38 years ago today and in the middle of the morning rush hour, a Northern line train moving at between 35 and 40 miles an hour drove in to a wall.
What we know about the results of the Moorgate crash is truly, and without hyperbole, horrifying. On failing to stop on the stopping mark, the train continued in to an overrun tunnel and hit the end wall. The overrun tunnel is approximately 20 metres long, each car of the 1938 Tube Stock train was 16 metres long. The first three cars of the train "telescoped" in to one another, as well as riding over each other, until all three of those cars - normally taking up over 42 metres - fitted within the 20 metre overrun.
This already disturbing fact is made worse when you realise that, due to the exit at Moorgate being at the front of the train, most of the passengers on board were travelling in the first two cars.
In fact, the Moorgate death toll of 43 killed (including the driver) out of around 300 people on the train was exacerbated by another coincidence. The stretch of track on which it occurred was the Northern City Line and was known at the time as the Northern Line (Highbury Branch); today it is part of the FCC franchise. The Northern City Line was always an oddity in the London Passenger Transport Board network and had been built by the Great Northern & City Railway in 1904 to allow mainline trains in to the heart of London from a proposed junction at Finsbury Park.
All of this is a long way of bringing me to the point that the tunnels at Moorgate are bigger than a normal tube tunnel. Built to accommodate mainline trains, the tunnel diameter is over five metres when a normal tube tunnel is around four. This allowed the cars space in the tunnel to ride over each other, something which could not have happened to a tube train in a tube tunnel and something which undoubtedly increased the number of lives lost.
What we know about the cause of the Moorgate crash is almost nothing. Motorman/Guard Leslie Newson was an experienced driver who was well acquainted with the Northern City Line route. He was known as a conscientious man and had a wad of cash in his pocket with which he intended to buy a car for his daughter after his shift. He was seen by staff as he entered the station to be upright at the controls and looking straight ahead. I am unfortunate enough to have seen the pictures from the wreckage and can tell you that he died in this same position.
There are several hypotheses seeking to explain why Newson did not stop the train. The coroner recorded a verdict of accidental death for all victims, including Newson. Despite this, some people (most prominently some of the families of the victims) believe that this was suicide by Newson. The coroner ruled out suicide and I too am unconvinced. The people who knew Motorman Newson did not believe that he was depressed or suicidal. He had spoken to several colleagues that day and was, as explained above, intending to buy a car for his daughter later in the day. A second hypothesis is drunkeness. The post-mortem recorded 80mg of alcohol in 100ml of Newson's blood, and London Underground at the time had an ingrained drinking culture which did not draw a distinction between drinking off duty and drinking at work. However, Newson was not known as a drinker, and the alcohol in his blood was put down to the effects of the decomposition of his body while underground. Gruesomely, Newson's body was not the only one to go in to advanced stages of decomposition after the disaster - the recovery took several days to reach all the bodies, while the ambient temperature was above 38C (100F).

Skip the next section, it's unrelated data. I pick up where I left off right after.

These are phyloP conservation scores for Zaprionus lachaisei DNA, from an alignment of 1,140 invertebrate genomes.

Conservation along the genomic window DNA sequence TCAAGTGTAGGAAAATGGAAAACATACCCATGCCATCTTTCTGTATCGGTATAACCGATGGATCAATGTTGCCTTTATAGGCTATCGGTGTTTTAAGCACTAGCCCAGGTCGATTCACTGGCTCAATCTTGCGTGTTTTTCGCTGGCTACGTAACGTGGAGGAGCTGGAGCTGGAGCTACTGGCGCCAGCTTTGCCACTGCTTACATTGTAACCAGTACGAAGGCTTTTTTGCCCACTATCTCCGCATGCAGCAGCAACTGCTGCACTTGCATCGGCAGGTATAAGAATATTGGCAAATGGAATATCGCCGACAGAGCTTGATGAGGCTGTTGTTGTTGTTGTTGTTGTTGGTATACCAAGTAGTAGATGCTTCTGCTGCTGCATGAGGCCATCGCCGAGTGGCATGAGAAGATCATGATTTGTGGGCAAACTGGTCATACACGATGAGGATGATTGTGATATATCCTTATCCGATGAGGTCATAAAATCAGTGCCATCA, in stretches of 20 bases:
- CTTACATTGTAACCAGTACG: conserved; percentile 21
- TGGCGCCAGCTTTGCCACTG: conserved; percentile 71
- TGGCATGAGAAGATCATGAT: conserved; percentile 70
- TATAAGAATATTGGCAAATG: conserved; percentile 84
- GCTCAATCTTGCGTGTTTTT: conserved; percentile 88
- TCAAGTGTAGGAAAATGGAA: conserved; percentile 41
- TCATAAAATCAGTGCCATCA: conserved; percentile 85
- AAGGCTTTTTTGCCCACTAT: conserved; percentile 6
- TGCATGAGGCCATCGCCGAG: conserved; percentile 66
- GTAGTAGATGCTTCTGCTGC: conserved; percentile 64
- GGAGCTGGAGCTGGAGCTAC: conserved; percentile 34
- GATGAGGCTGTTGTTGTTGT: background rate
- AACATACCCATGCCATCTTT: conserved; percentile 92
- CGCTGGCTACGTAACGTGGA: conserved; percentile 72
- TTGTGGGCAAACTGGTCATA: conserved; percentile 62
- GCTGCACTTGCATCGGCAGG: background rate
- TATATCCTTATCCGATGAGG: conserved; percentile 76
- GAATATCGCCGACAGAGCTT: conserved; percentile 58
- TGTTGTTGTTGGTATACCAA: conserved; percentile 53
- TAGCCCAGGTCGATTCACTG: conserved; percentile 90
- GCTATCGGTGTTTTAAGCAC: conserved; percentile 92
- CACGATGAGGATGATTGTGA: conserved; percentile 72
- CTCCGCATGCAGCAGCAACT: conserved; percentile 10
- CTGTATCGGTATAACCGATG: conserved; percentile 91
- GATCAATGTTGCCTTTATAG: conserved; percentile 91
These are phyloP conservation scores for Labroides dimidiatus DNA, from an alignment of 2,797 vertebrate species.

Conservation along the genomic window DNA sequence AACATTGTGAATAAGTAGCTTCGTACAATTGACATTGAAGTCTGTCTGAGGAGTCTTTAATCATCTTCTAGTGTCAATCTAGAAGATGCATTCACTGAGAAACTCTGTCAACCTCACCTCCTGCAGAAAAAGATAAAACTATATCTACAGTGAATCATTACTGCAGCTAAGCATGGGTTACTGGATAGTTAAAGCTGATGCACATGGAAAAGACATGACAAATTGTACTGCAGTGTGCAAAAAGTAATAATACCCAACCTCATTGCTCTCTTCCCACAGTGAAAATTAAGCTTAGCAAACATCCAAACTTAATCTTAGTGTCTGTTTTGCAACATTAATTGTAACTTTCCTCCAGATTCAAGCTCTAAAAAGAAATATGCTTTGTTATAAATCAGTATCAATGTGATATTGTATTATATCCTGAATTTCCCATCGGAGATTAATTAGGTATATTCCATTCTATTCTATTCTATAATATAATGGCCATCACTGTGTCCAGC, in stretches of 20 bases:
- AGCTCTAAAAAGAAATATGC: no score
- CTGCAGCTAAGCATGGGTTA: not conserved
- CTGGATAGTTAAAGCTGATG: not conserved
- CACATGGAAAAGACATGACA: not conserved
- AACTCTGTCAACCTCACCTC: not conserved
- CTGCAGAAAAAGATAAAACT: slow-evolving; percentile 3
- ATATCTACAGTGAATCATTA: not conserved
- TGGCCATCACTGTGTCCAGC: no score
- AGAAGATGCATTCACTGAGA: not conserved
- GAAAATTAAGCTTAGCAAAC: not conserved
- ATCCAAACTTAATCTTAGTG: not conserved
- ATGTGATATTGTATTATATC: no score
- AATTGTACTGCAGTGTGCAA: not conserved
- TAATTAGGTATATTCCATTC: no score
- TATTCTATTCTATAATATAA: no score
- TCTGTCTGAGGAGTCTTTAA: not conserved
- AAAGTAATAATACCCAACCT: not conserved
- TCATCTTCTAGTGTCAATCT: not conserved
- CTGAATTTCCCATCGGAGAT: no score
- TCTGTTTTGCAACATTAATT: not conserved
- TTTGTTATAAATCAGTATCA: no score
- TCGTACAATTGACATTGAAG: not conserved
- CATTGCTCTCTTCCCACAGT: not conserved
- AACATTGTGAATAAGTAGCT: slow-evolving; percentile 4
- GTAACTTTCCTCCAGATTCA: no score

Look at the Wikipedia entry for the crash and you will also find hypotheses of neurological disorders that Newson could have had. It seems to me that the truth was a lot more prosaic. Gary Fitzgerald, a friend and colleague of mine, has done a great deal of research in to Moorgate and also used to drive 1938TS trains. He believes that Newson simply missed his visual cues to stop, and so he didn't. Driving a train is a job which becomes automatic after a while, as any driver reading this will probably attest to. Many if not all drivers seem to me to drive in an almost trance-like state, reacting to cues which are normally visual although sometimes also aural, to remind them that a station, signal or other known slowing/stopping point is approaching. Miss those cues because your mind wanders for a second or two, and you could pass a signal at danger. Or, you could overrun a platform and hit the end wall.
Tomorrow I want to talk about what has been done in the years since Moorgate to try to prevent anything like it from happening again. Today, I will think about those who lost their lives for no reason 38 years ago.